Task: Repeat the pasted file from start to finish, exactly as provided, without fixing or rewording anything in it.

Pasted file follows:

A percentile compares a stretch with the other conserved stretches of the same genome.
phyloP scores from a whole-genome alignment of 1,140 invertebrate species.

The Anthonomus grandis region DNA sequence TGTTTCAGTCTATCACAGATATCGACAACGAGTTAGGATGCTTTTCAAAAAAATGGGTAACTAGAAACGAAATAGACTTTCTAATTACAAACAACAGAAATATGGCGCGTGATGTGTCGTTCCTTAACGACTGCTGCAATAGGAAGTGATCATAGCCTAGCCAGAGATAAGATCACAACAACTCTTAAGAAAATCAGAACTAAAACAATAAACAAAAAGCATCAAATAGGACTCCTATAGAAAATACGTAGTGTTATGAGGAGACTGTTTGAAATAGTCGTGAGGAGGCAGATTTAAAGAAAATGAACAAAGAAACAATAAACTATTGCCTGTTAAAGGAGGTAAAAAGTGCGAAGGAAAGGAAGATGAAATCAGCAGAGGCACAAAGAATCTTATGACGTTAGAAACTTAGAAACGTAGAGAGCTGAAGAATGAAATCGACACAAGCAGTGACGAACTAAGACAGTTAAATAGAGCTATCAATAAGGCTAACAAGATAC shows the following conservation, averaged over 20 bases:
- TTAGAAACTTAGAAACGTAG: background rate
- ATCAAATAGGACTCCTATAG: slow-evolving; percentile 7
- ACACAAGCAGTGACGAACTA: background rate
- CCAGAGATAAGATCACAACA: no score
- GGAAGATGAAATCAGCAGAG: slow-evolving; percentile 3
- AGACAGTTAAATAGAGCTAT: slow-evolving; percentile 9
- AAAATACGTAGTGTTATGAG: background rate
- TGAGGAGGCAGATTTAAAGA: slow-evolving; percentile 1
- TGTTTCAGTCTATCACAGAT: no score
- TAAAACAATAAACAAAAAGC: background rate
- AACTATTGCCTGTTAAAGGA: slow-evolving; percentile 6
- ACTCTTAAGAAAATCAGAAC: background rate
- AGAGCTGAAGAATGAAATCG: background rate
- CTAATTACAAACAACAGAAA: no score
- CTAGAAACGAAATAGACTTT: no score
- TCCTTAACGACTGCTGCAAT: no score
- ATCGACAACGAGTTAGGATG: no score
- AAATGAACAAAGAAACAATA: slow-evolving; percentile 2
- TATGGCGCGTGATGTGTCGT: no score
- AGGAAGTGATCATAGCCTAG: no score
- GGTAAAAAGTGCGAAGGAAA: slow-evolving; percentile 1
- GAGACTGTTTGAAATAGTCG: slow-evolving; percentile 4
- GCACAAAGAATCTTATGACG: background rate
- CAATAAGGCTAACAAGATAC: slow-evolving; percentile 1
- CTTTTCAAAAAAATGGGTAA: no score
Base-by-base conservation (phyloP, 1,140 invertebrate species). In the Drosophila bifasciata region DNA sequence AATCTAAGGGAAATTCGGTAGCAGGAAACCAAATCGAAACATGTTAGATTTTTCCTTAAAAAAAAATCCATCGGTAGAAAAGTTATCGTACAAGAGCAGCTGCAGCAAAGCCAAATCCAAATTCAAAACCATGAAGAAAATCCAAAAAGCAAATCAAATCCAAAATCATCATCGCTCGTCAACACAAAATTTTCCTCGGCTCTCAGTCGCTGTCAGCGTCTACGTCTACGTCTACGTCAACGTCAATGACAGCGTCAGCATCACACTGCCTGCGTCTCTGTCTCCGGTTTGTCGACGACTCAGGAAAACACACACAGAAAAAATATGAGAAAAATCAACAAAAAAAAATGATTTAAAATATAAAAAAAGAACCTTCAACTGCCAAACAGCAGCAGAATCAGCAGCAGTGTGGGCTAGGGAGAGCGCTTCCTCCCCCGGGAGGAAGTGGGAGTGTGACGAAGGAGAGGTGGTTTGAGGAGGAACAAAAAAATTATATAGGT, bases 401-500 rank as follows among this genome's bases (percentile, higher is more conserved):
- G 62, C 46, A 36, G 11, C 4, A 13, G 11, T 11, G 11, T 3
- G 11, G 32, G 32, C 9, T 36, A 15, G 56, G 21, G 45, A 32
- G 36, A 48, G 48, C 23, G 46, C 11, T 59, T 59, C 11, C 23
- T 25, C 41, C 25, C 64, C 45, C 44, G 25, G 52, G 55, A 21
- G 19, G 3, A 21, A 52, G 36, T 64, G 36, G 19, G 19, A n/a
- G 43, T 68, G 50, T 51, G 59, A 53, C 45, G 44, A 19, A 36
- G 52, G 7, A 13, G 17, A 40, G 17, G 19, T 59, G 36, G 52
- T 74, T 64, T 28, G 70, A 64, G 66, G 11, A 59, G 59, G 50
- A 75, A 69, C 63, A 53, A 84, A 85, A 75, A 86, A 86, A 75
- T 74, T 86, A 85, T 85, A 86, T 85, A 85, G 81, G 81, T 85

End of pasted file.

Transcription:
A percentile compares a stretch with the other conserved stretches of the same genome.
phyloP scores from a whole-genome alignment of 1,140 invertebrate species.

The Anthonomus grandis region DNA sequence TGTTTCAGTCTATCACAGATATCGACAACGAGTTAGGATGCTTTTCAAAAAAATGGGTAACTAGAAACGAAATAGACTTTCTAATTACAAACAACAGAAATATGGCGCGTGATGTGTCGTTCCTTAACGACTGCTGCAATAGGAAGTGATCATAGCCTAGCCAGAGATAAGATCACAACAACTCTTAAGAAAATCAGAACTAAAACAATAAACAAAAAGCATCAAATAGGACTCCTATAGAAAATACGTAGTGTTATGAGGAGACTGTTTGAAATAGTCGTGAGGAGGCAGATTTAAAGAAAATGAACAAAGAAACAATAAACTATTGCCTGTTAAAGGAGGTAAAAAGTGCGAAGGAAAGGAAGATGAAATCAGCAGAGGCACAAAGAATCTTATGACGTTAGAAACTTAGAAACGTAGAGAGCTGAAGAATGAAATCGACACAAGCAGTGACGAACTAAGACAGTTAAATAGAGCTATCAATAAGGCTAACAAGATAC shows the following conservation, averaged over 20 bases:
- TTAGAAACTTAGAAACGTAG: background rate
- ATCAAATAGGACTCCTATAG: slow-evolving; percentile 7
- ACACAAGCAGTGACGAACTA: background rate
- CCAGAGATAAGATCACAACA: no score
- GGAAGATGAAATCAGCAGAG: slow-evolving; percentile 3
- AGACAGTTAAATAGAGCTAT: slow-evolving; percentile 9
- AAAATACGTAGTGTTATGAG: background rate
- TGAGGAGGCAGATTTAAAGA: slow-evolving; percentile 1
- TGTTTCAGTCTATCACAGAT: no score
- TAAAACAATAAACAAAAAGC: background rate
- AACTATTGCCTGTTAAAGGA: slow-evolving; percentile 6
- ACTCTTAAGAAAATCAGAAC: background rate
- AGAGCTGAAGAATGAAATCG: background rate
- CTAATTACAAACAACAGAAA: no score
- CTAGAAACGAAATAGACTTT: no score
- TCCTTAACGACTGCTGCAAT: no score
- ATCGACAACGAGTTAGGATG: no score
- AAATGAACAAAGAAACAATA: slow-evolving; percentile 2
- TATGGCGCGTGATGTGTCGT: no score
- AGGAAGTGATCATAGCCTAG: no score
- GGTAAAAAGTGCGAAGGAAA: slow-evolving; percentile 1
- GAGACTGTTTGAAATAGTCG: slow-evolving; percentile 4
- GCACAAAGAATCTTATGACG: background rate
- CAATAAGGCTAACAAGATAC: slow-evolving; percentile 1
- CTTTTCAAAAAAATGGGTAA: no score
Base-by-base conservation (phyloP, 1,140 invertebrate species). In the Drosophila bifasciata region DNA sequence AATCTAAGGGAAATTCGGTAGCAGGAAACCAAATCGAAACATGTTAGATTTTTCCTTAAAAAAAAATCCATCGGTAGAAAAGTTATCGTACAAGAGCAGCTGCAGCAAAGCCAAATCCAAATTCAAAACCATGAAGAAAATCCAAAAAGCAAATCAAATCCAAAATCATCATCGCTCGTCAACACAAAATTTTCCTCGGCTCTCAGTCGCTGTCAGCGTCTACGTCTACGTCTACGTCAACGTCAATGACAGCGTCAGCATCACACTGCCTGCGTCTCTGTCTCCGGTTTGTCGACGACTCAGGAAAACACACACAGAAAAAATATGAGAAAAATCAACAAAAAAAAATGATTTAAAATATAAAAAAAGAACCTTCAACTGCCAAACAGCAGCAGAATCAGCAGCAGTGTGGGCTAGGGAGAGCGCTTCCTCCCCCGGGAGGAAGTGGGAGTGTGACGAAGGAGAGGTGGTTTGAGGAGGAACAAAAAAATTATATAGGT, bases 401-500 rank as follows among this genome's bases (percentile, higher is more conserved):
- G 62, C 46, A 36, G 11, C 4, A 13, G 11, T 11, G 11, T 3
- G 11, G 32, G 32, C 9, T 36, A 15, G 56, G 21, G 45, A 32
- G 36, A 48, G 48, C 23, G 46, C 11, T 59, T 59, C 11, C 23
- T 25, C 41, C 25, C 64, C 45, C 44, G 25, G 52, G 55, A 21
- G 19, G 3, A 21, A 52, G 36, T 64, G 36, G 19, G 19, A n/a
- G 43, T 68, G 50, T 51, G 59, A 53, C 45, G 44, A 19, A 36
- G 52, G 7, A 13, G 17, A 40, G 17, G 19, T 59, G 36, G 52
- T 74, T 64, T 28, G 70, A 64, G 66, G 11, A 59, G 59, G 50
- A 75, A 69, C 63, A 53, A 84, A 85, A 75, A 86, A 86, A 75
- T 74, T 86, A 85, T 85, A 86, T 85, A 85, G 81, G 81, T 85